- Successful word recognition by 10-month-olds given continuous speech both at initial exposure and test
- Volume | Issue number
- 19 | 2
- Pages (from-to)
- Document type
- Faculty of Social and Behavioural Sciences (FMG)
- Psychology Research Institute (PsyRes)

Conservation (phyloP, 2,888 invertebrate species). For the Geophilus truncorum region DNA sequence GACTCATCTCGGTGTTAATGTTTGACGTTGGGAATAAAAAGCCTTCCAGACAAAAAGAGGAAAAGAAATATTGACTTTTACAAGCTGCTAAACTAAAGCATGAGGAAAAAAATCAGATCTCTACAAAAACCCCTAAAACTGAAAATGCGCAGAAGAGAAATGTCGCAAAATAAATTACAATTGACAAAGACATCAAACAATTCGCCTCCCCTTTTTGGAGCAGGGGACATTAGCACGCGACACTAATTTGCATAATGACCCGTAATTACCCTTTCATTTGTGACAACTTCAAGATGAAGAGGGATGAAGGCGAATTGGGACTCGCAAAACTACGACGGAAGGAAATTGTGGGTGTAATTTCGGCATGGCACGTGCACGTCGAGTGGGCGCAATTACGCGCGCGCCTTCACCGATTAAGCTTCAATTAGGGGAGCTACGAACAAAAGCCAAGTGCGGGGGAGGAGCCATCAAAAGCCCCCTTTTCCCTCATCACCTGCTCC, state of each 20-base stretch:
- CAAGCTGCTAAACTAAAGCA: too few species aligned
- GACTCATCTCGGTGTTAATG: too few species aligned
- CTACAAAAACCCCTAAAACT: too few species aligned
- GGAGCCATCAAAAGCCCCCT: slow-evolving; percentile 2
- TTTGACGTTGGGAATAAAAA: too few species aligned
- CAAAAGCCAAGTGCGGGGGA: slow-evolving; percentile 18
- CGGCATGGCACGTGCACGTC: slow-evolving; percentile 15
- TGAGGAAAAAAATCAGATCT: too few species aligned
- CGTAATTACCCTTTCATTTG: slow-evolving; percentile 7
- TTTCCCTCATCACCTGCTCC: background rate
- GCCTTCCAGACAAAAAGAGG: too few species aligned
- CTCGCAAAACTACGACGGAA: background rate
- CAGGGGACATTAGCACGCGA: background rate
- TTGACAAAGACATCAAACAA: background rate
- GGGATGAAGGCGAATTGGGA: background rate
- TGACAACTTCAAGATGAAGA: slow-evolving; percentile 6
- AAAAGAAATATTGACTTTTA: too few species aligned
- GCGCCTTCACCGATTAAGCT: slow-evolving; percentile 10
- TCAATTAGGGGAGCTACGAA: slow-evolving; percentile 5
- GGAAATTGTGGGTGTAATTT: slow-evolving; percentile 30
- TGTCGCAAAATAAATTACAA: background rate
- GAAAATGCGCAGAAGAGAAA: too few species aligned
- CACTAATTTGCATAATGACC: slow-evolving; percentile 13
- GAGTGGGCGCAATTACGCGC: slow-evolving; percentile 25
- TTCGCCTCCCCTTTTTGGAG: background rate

Most words that infants hear occur within fluent speech. To compile a vocabulary, infants therefore need to segment words from speech contexts. This study is the first to investigate whether infants (here: 10-month-olds) can recognize words when both initial exposure and test presentation are in continuous speech. Electrophysiological evidence attests that this indeed occurs: An increased extended negativity (word recognition effect) appears for familiarized target words relative to control words. This response proved constant at the individual level: Only infants who showed this negativity at test had shown such a response, within six repetitions after first occurrence, during familiarization.
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